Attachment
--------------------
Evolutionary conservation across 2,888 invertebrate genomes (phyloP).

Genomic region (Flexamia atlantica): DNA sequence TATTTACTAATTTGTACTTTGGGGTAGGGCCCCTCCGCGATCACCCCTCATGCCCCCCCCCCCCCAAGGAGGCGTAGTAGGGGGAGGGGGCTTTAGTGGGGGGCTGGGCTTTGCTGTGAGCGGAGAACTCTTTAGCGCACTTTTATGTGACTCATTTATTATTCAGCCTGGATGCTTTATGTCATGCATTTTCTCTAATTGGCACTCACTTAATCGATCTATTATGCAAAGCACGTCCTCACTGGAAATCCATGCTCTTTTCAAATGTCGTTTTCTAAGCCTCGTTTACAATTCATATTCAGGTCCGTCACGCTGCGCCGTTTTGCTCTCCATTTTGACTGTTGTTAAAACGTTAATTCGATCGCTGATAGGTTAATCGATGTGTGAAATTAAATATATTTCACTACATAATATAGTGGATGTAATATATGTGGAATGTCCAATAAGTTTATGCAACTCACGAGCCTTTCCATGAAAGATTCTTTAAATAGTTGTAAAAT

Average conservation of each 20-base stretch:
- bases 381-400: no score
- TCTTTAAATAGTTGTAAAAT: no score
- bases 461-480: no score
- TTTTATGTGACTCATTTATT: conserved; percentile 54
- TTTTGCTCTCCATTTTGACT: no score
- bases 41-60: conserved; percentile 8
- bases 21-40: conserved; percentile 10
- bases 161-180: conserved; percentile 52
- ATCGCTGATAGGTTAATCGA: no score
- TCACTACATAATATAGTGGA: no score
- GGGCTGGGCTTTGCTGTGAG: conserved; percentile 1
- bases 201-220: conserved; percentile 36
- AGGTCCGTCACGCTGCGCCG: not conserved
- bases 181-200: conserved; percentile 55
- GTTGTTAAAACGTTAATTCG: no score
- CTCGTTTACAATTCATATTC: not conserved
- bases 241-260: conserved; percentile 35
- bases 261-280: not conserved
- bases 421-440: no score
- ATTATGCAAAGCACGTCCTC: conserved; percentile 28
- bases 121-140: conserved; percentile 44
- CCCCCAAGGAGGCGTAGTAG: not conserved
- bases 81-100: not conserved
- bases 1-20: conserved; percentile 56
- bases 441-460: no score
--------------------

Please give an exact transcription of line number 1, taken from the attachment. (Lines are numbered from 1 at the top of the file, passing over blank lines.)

Evolutionary conservation across 2,888 invertebrate genomes (phyloP).